Butterfield Sends Bipartisan Letter Requesting Emergency Funding for the National Science Foundation (NSF)

Sep 25, 2020
Press Release

WASHINGTON, D.C. – Today, Congressmen G. K. Butterfield (NC-01) and David B. McKinley, P.E. (WV-01), sent a bipartisan letter to Speaker of the House Nancy Pelosi (CA-12) and Minority Leader Kevin McCarthy (CA-23) requesting $3 billion in emergency relief for the National Science Foundation (NSF) to respond to the challenges faced by the COVID-19 pandemic. Butterfield and McKinley were joined by 54 other Members of Congress from both parties.


The text of the letter can be found below:

Dear Speaker Pelosi and Leader McCarthy,

As Congress continues to work on additional legislation in response to the COVID-19 pandemic, we ask that you address the challenges faced by the scientific research community and work toward the enactment of $3 billion in emergency relief for the National Science Foundation (NSF).

Thanks to your leadership, Congress appropriated $75 million in the Coronavirus Aid, Relief, and Economic Security (CARES) Act for the NSF to support new research addressing multiple aspects of the coronavirus through the Rapid Response Research (RAPID) grant funding mechanism. The NSF has awarded more than 900 grants to researchers across the country to address a wide range of questions surrounding the pandemic. Bringing together diverse disciplines of science – from computer science to biology to behavioral science – the NSF has proven to be an effective frontline agency in our nation’s efforts to respond to and recover from the pandemic.

While our nation’s scientists and research institutions have risen to the challenge of the pandemic, they are facing enormous strains to their operations and infrastructure. Federally funded scientists and engineers are experiencing significant negative impacts to their work during the pandemic, such as delays or cessation of their research projects, lab closures, and uncertainty about continuing to pay salaries, extend timelines, access needed lab equipment, and more. These impacts have disproportionately affected students, trainees, and early-career researchers, who make up an important segment of NSF award recipients. Without emergency relief, we risk losing the return on the investments that we have already made in the careers of U.S. scientists, the science they advance, and the research infrastructure that supports them.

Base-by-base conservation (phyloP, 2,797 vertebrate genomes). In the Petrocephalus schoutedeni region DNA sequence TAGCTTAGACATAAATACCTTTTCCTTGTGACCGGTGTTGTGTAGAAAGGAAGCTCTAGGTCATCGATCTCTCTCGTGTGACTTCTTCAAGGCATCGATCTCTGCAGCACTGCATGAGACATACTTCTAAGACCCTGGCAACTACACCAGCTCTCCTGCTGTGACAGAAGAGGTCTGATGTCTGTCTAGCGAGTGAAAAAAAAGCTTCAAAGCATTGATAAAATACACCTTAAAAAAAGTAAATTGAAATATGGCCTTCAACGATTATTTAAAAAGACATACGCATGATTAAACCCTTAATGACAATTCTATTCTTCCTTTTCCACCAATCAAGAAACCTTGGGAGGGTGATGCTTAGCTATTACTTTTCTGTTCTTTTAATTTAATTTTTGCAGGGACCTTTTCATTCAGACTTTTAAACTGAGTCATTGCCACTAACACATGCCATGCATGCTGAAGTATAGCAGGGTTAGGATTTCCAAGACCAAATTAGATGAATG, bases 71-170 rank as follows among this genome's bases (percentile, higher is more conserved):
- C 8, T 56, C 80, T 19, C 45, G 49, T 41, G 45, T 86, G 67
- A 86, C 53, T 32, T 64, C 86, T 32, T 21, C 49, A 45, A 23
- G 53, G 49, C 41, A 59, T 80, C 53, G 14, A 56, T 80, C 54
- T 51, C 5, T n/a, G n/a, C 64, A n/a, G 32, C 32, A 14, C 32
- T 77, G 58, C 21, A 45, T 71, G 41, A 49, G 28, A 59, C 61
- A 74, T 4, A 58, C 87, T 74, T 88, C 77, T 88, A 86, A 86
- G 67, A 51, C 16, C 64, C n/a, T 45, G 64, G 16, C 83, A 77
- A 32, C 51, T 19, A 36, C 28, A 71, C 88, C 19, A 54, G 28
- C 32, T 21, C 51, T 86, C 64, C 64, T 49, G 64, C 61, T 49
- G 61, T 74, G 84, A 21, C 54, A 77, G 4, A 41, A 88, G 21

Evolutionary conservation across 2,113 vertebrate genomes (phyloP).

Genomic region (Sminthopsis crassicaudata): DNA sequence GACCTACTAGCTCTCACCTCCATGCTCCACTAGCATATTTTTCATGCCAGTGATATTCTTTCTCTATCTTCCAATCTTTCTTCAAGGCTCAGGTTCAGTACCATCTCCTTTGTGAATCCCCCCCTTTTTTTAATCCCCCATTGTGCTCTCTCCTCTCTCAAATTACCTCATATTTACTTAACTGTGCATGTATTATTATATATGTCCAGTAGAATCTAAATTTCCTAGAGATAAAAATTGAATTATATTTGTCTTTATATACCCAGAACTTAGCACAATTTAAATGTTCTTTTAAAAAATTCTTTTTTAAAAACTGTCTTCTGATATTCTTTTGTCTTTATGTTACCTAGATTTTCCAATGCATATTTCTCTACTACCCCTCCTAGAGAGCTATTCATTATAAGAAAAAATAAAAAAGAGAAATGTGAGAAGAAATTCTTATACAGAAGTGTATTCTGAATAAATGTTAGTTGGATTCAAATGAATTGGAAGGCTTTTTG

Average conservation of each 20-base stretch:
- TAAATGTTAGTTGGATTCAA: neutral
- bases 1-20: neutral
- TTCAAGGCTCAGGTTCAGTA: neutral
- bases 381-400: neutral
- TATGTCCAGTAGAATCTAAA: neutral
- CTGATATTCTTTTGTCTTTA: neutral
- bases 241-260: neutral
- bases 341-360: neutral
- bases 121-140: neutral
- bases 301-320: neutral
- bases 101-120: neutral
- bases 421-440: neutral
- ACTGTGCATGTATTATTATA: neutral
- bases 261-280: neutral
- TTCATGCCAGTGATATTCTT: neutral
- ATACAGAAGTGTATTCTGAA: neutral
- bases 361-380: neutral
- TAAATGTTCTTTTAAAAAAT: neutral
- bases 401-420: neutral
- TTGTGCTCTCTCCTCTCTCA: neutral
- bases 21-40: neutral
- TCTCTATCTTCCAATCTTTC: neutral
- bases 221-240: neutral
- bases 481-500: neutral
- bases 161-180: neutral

To give the NSF the funding it needs to support its researchers at this critical time and avoid the potential loss of important innovations, we urge the inclusion of supplemental appropriations that will address these negative impacts and preserve our vital NSF research infrastructure.

We appreciate your leadership during this difficult time as Congress continues to respond to the wide-ranging fallout from this pandemic. Thank you for your attention to this request.